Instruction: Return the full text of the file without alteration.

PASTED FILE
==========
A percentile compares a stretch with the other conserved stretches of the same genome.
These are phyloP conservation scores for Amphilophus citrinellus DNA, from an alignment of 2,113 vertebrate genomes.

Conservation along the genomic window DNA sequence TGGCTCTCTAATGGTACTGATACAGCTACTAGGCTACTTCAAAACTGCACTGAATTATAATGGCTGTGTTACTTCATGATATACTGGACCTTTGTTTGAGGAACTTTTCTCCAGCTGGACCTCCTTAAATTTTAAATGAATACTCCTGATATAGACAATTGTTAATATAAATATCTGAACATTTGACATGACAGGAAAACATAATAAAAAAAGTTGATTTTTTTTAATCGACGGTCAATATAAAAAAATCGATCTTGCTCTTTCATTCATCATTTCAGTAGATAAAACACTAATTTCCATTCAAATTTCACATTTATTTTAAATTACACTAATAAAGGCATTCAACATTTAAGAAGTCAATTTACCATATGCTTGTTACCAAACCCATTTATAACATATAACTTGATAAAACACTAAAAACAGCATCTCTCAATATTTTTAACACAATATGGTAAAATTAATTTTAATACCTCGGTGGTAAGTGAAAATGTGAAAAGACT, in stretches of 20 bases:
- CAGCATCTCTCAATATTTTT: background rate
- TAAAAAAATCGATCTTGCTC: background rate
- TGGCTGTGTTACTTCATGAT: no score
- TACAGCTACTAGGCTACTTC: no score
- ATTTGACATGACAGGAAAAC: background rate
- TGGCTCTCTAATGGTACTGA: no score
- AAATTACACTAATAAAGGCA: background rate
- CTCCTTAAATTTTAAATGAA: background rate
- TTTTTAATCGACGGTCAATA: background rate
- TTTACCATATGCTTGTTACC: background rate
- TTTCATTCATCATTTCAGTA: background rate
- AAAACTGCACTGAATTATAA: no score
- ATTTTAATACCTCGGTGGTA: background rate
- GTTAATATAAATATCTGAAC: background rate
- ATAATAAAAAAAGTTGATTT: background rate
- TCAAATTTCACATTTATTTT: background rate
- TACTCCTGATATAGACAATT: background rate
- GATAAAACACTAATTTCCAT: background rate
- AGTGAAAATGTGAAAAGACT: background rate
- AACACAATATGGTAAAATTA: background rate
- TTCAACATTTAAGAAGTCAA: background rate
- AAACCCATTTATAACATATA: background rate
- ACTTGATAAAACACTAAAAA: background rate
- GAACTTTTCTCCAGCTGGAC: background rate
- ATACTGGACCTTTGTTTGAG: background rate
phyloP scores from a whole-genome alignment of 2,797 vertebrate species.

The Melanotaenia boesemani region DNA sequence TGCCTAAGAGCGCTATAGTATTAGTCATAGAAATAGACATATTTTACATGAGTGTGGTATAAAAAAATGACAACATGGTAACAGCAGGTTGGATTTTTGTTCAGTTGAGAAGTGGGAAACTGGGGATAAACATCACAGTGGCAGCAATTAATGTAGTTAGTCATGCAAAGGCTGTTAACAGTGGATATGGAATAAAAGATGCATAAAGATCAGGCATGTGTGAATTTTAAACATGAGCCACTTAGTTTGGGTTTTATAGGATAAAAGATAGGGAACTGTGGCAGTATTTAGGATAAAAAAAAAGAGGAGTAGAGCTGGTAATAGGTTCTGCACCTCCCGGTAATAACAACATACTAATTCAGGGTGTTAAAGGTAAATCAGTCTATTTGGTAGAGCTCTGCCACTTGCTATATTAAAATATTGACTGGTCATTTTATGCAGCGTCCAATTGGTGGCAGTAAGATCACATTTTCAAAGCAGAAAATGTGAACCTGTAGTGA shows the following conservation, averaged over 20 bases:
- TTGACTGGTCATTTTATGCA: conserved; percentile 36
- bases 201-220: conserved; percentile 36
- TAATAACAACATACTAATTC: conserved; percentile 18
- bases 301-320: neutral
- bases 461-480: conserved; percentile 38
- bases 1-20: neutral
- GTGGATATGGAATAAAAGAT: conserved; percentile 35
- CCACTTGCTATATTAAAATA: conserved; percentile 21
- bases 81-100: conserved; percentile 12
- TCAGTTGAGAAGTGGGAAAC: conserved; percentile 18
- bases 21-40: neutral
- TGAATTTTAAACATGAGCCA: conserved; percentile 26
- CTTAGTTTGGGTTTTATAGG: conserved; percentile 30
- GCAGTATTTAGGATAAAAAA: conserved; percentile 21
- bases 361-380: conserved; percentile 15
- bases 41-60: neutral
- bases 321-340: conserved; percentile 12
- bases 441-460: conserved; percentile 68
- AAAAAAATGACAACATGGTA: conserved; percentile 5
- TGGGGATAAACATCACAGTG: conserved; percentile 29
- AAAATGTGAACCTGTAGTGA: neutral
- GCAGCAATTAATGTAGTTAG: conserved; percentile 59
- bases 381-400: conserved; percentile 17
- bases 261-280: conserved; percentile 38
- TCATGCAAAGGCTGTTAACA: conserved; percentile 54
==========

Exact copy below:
A percentile compares a stretch with the other conserved stretches of the same genome.
These are phyloP conservation scores for Amphilophus citrinellus DNA, from an alignment of 2,113 vertebrate genomes.

Conservation along the genomic window DNA sequence TGGCTCTCTAATGGTACTGATACAGCTACTAGGCTACTTCAAAACTGCACTGAATTATAATGGCTGTGTTACTTCATGATATACTGGACCTTTGTTTGAGGAACTTTTCTCCAGCTGGACCTCCTTAAATTTTAAATGAATACTCCTGATATAGACAATTGTTAATATAAATATCTGAACATTTGACATGACAGGAAAACATAATAAAAAAAGTTGATTTTTTTTAATCGACGGTCAATATAAAAAAATCGATCTTGCTCTTTCATTCATCATTTCAGTAGATAAAACACTAATTTCCATTCAAATTTCACATTTATTTTAAATTACACTAATAAAGGCATTCAACATTTAAGAAGTCAATTTACCATATGCTTGTTACCAAACCCATTTATAACATATAACTTGATAAAACACTAAAAACAGCATCTCTCAATATTTTTAACACAATATGGTAAAATTAATTTTAATACCTCGGTGGTAAGTGAAAATGTGAAAAGACT, in stretches of 20 bases:
- CAGCATCTCTCAATATTTTT: background rate
- TAAAAAAATCGATCTTGCTC: background rate
- TGGCTGTGTTACTTCATGAT: no score
- TACAGCTACTAGGCTACTTC: no score
- ATTTGACATGACAGGAAAAC: background rate
- TGGCTCTCTAATGGTACTGA: no score
- AAATTACACTAATAAAGGCA: background rate
- CTCCTTAAATTTTAAATGAA: background rate
- TTTTTAATCGACGGTCAATA: background rate
- TTTACCATATGCTTGTTACC: background rate
- TTTCATTCATCATTTCAGTA: background rate
- AAAACTGCACTGAATTATAA: no score
- ATTTTAATACCTCGGTGGTA: background rate
- GTTAATATAAATATCTGAAC: background rate
- ATAATAAAAAAAGTTGATTT: background rate
- TCAAATTTCACATTTATTTT: background rate
- TACTCCTGATATAGACAATT: background rate
- GATAAAACACTAATTTCCAT: background rate
- AGTGAAAATGTGAAAAGACT: background rate
- AACACAATATGGTAAAATTA: background rate
- TTCAACATTTAAGAAGTCAA: background rate
- AAACCCATTTATAACATATA: background rate
- ACTTGATAAAACACTAAAAA: background rate
- GAACTTTTCTCCAGCTGGAC: background rate
- ATACTGGACCTTTGTTTGAG: background rate
phyloP scores from a whole-genome alignment of 2,797 vertebrate species.

The Melanotaenia boesemani region DNA sequence TGCCTAAGAGCGCTATAGTATTAGTCATAGAAATAGACATATTTTACATGAGTGTGGTATAAAAAAATGACAACATGGTAACAGCAGGTTGGATTTTTGTTCAGTTGAGAAGTGGGAAACTGGGGATAAACATCACAGTGGCAGCAATTAATGTAGTTAGTCATGCAAAGGCTGTTAACAGTGGATATGGAATAAAAGATGCATAAAGATCAGGCATGTGTGAATTTTAAACATGAGCCACTTAGTTTGGGTTTTATAGGATAAAAGATAGGGAACTGTGGCAGTATTTAGGATAAAAAAAAAGAGGAGTAGAGCTGGTAATAGGTTCTGCACCTCCCGGTAATAACAACATACTAATTCAGGGTGTTAAAGGTAAATCAGTCTATTTGGTAGAGCTCTGCCACTTGCTATATTAAAATATTGACTGGTCATTTTATGCAGCGTCCAATTGGTGGCAGTAAGATCACATTTTCAAAGCAGAAAATGTGAACCTGTAGTGA shows the following conservation, averaged over 20 bases:
- TTGACTGGTCATTTTATGCA: conserved; percentile 36
- bases 201-220: conserved; percentile 36
- TAATAACAACATACTAATTC: conserved; percentile 18
- bases 301-320: neutral
- bases 461-480: conserved; percentile 38
- bases 1-20: neutral
- GTGGATATGGAATAAAAGAT: conserved; percentile 35
- CCACTTGCTATATTAAAATA: conserved; percentile 21
- bases 81-100: conserved; percentile 12
- TCAGTTGAGAAGTGGGAAAC: conserved; percentile 18
- bases 21-40: neutral
- TGAATTTTAAACATGAGCCA: conserved; percentile 26
- CTTAGTTTGGGTTTTATAGG: conserved; percentile 30
- GCAGTATTTAGGATAAAAAA: conserved; percentile 21
- bases 361-380: conserved; percentile 15
- bases 41-60: neutral
- bases 321-340: conserved; percentile 12
- bases 441-460: conserved; percentile 68
- AAAAAAATGACAACATGGTA: conserved; percentile 5
- TGGGGATAAACATCACAGTG: conserved; percentile 29
- AAAATGTGAACCTGTAGTGA: neutral
- GCAGCAATTAATGTAGTTAG: conserved; percentile 59
- bases 381-400: conserved; percentile 17
- bases 261-280: conserved; percentile 38
- TCATGCAAAGGCTGTTAACA: conserved; percentile 54